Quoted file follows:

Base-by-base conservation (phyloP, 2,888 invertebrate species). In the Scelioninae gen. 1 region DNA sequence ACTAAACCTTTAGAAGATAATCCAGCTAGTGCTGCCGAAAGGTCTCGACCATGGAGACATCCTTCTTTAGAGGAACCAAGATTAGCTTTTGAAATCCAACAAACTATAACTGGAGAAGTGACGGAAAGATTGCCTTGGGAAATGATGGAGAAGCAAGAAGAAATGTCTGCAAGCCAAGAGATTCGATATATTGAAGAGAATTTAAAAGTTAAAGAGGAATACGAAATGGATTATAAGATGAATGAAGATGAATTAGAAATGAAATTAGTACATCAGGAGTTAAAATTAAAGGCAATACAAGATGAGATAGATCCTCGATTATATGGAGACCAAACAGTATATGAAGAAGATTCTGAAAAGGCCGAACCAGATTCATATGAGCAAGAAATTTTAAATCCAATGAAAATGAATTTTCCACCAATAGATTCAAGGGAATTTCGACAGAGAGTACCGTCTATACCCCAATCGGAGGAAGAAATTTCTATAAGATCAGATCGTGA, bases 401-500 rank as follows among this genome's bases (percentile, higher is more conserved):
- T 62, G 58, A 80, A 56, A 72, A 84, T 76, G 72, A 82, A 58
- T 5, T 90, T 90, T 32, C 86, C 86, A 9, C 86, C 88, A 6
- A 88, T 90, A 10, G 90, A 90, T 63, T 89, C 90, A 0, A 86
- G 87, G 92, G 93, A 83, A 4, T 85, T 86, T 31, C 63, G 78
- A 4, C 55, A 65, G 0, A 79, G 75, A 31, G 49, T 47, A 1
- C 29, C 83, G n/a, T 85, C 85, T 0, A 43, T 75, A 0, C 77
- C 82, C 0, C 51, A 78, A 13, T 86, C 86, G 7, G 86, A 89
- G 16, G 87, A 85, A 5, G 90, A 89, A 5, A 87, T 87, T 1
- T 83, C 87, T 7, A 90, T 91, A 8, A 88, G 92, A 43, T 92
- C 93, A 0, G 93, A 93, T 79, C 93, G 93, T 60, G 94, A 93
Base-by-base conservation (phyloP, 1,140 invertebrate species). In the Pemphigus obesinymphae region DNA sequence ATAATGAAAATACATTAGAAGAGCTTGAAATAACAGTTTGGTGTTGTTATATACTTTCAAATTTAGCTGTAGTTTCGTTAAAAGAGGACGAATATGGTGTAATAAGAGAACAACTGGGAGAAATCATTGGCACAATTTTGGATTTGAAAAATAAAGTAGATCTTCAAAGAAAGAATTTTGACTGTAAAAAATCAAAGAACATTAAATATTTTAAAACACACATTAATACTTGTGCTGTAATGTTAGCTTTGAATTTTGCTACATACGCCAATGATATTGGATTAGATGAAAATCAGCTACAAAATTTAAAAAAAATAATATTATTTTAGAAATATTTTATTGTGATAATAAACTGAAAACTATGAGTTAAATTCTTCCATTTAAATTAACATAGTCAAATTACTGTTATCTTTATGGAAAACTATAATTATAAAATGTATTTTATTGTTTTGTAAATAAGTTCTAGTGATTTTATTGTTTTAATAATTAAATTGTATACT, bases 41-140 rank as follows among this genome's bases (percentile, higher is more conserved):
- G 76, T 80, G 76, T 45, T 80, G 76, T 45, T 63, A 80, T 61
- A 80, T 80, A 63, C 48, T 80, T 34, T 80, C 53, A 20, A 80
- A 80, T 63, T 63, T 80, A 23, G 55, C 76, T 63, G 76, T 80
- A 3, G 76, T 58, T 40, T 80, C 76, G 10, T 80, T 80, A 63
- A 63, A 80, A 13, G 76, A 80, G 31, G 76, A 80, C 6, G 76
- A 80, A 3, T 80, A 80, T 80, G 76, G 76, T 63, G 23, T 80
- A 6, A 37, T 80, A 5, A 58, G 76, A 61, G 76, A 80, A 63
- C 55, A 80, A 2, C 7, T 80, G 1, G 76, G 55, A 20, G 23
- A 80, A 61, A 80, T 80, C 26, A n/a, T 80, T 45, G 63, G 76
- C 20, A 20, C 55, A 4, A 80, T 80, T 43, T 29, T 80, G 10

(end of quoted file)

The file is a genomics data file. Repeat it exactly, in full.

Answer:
Base-by-base conservation (phyloP, 2,888 invertebrate species). In the Scelioninae gen. 1 region DNA sequence ACTAAACCTTTAGAAGATAATCCAGCTAGTGCTGCCGAAAGGTCTCGACCATGGAGACATCCTTCTTTAGAGGAACCAAGATTAGCTTTTGAAATCCAACAAACTATAACTGGAGAAGTGACGGAAAGATTGCCTTGGGAAATGATGGAGAAGCAAGAAGAAATGTCTGCAAGCCAAGAGATTCGATATATTGAAGAGAATTTAAAAGTTAAAGAGGAATACGAAATGGATTATAAGATGAATGAAGATGAATTAGAAATGAAATTAGTACATCAGGAGTTAAAATTAAAGGCAATACAAGATGAGATAGATCCTCGATTATATGGAGACCAAACAGTATATGAAGAAGATTCTGAAAAGGCCGAACCAGATTCATATGAGCAAGAAATTTTAAATCCAATGAAAATGAATTTTCCACCAATAGATTCAAGGGAATTTCGACAGAGAGTACCGTCTATACCCCAATCGGAGGAAGAAATTTCTATAAGATCAGATCGTGA, bases 401-500 rank as follows among this genome's bases (percentile, higher is more conserved):
- T 62, G 58, A 80, A 56, A 72, A 84, T 76, G 72, A 82, A 58
- T 5, T 90, T 90, T 32, C 86, C 86, A 9, C 86, C 88, A 6
- A 88, T 90, A 10, G 90, A 90, T 63, T 89, C 90, A 0, A 86
- G 87, G 92, G 93, A 83, A 4, T 85, T 86, T 31, C 63, G 78
- A 4, C 55, A 65, G 0, A 79, G 75, A 31, G 49, T 47, A 1
- C 29, C 83, G n/a, T 85, C 85, T 0, A 43, T 75, A 0, C 77
- C 82, C 0, C 51, A 78, A 13, T 86, C 86, G 7, G 86, A 89
- G 16, G 87, A 85, A 5, G 90, A 89, A 5, A 87, T 87, T 1
- T 83, C 87, T 7, A 90, T 91, A 8, A 88, G 92, A 43, T 92
- C 93, A 0, G 93, A 93, T 79, C 93, G 93, T 60, G 94, A 93
Base-by-base conservation (phyloP, 1,140 invertebrate species). In the Pemphigus obesinymphae region DNA sequence ATAATGAAAATACATTAGAAGAGCTTGAAATAACAGTTTGGTGTTGTTATATACTTTCAAATTTAGCTGTAGTTTCGTTAAAAGAGGACGAATATGGTGTAATAAGAGAACAACTGGGAGAAATCATTGGCACAATTTTGGATTTGAAAAATAAAGTAGATCTTCAAAGAAAGAATTTTGACTGTAAAAAATCAAAGAACATTAAATATTTTAAAACACACATTAATACTTGTGCTGTAATGTTAGCTTTGAATTTTGCTACATACGCCAATGATATTGGATTAGATGAAAATCAGCTACAAAATTTAAAAAAAATAATATTATTTTAGAAATATTTTATTGTGATAATAAACTGAAAACTATGAGTTAAATTCTTCCATTTAAATTAACATAGTCAAATTACTGTTATCTTTATGGAAAACTATAATTATAAAATGTATTTTATTGTTTTGTAAATAAGTTCTAGTGATTTTATTGTTTTAATAATTAAATTGTATACT, bases 41-140 rank as follows among this genome's bases (percentile, higher is more conserved):
- G 76, T 80, G 76, T 45, T 80, G 76, T 45, T 63, A 80, T 61
- A 80, T 80, A 63, C 48, T 80, T 34, T 80, C 53, A 20, A 80
- A 80, T 63, T 63, T 80, A 23, G 55, C 76, T 63, G 76, T 80
- A 3, G 76, T 58, T 40, T 80, C 76, G 10, T 80, T 80, A 63
- A 63, A 80, A 13, G 76, A 80, G 31, G 76, A 80, C 6, G 76
- A 80, A 3, T 80, A 80, T 80, G 76, G 76, T 63, G 23, T 80
- A 6, A 37, T 80, A 5, A 58, G 76, A 61, G 76, A 80, A 63
- C 55, A 80, A 2, C 7, T 80, G 1, G 76, G 55, A 20, G 23
- A 80, A 61, A 80, T 80, C 26, A n/a, T 80, T 45, G 63, G 76
- C 20, A 20, C 55, A 4, A 80, T 80, T 43, T 29, T 80, G 10